I was trained by Jos on how to do measurements on-site and collect operational data. I started running lab tests to check the quality of the inputs and outputs of the recycling process, which are the waste that is fed into the digester and the end product, our compost. Between 2016 and 2022 I gradually grew into that job and became a full-time lab assistant together with Simon, our Quality Control Manager.
When did you become Plant Supervisor?
As part of my personal development plan, I did a training on how to supervise in 2020. That’s where I learned a lot: how to lead people, how to talk to my bosses, and how to have empathy and sympathy towards my colleagues at work. I found it all very inspiring. In 2022, the production team was divided into smaller and more specialised teams for waste treatment, energy production and composting. I was promoted to supervisor of these three teams.
What does a regular working day look like?
I oversee the day-to-day activities of around 15 people. I usually start at 8.00 am with a staff meeting where we discuss what we need to do on that day. Afterwards, we will move to the field. I make sure that everyone does what is needed and that processes run smoothly. I make sure the CHP ( generator) is running where the electricity is produced. I make sure all data is collected correctly etc. Then I usually move to the lab to do some analysis. In the afternoon, I take care of some administrative tasks.
What achievements are you most proud of?
We have more people supporting Safisana’s idea. This has led to many improvements in the production processes. When we started, we did not have enough machines like a bobcat and a compost turner. Now we have them, which makes work easier. We have built a roof over the composting area to protect the people from the scorching sun and the compost from the rain. With the concrete floor, there is less sand in the compost. So, we have come a long way!
As a female supervisor, surrounded by men, what are the main challenges in your job?
Not many with the team. I like working with the field leads and that they listen to me. I also allow them to grow and supervise. Just like my managers recognised my quality as a supervisor, I do the same with the younger team members. I don’t want to be the only one supervising. In the case that I am not around, they should be able to cope and make sure that everything is in place.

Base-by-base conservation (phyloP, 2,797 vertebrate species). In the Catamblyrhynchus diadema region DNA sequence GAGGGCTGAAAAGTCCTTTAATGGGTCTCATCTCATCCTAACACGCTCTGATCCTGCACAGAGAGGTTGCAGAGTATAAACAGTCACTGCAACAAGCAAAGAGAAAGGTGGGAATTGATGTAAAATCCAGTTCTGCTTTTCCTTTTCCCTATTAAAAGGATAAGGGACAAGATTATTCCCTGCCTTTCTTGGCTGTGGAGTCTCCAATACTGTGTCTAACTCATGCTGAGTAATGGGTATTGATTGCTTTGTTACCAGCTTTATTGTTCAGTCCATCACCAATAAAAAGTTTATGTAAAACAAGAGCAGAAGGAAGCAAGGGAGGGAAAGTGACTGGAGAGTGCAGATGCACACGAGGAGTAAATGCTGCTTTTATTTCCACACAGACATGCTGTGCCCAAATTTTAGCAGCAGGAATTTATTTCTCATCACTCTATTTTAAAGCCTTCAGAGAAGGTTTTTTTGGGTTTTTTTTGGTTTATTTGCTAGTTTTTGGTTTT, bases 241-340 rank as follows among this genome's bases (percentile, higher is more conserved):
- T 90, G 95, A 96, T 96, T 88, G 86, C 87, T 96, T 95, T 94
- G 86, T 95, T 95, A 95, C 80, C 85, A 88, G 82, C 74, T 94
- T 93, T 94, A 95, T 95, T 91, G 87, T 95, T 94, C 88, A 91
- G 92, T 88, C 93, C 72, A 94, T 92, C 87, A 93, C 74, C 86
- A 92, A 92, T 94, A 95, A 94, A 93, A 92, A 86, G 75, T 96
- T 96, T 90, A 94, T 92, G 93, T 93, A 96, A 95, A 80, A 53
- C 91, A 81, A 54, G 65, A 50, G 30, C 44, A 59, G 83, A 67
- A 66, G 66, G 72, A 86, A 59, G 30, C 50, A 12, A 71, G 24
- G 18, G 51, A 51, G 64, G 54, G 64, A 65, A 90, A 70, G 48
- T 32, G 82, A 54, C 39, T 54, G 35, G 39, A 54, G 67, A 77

The most important thing is to understand people’s backgrounds. Some people come from poor backgrounds and are not very educated. You need patience to talk to them and to align, so they can understand what they need to do.
What does the future look like ten years from now?
For me or for Safisana? For myself, – please write that down – I want to be a manager at Safisana one day, the plant’s Senior Manager. That is what I am working towards to. I have been very lucky that my managers have recognised my quality as a supervisor. At Safisana, I have always had many chances to grow and learn. So I am very motivated.
And for the company? I want to see Safisana all over the place. Everywhere you go, you should see ‘Safisana’, ‘Safisana’ – yeah!”
This is the second story of the series “We are Safisana!”, which will be published in two parts. Part 1 includes two stories that were produced in collaboration with Safisana. Part 1 will be published on Aqua for All’s website. Part 2 will be published on Safisana’s website.
Read the interview with Aart van den Beukel, Managing Director at Safisana.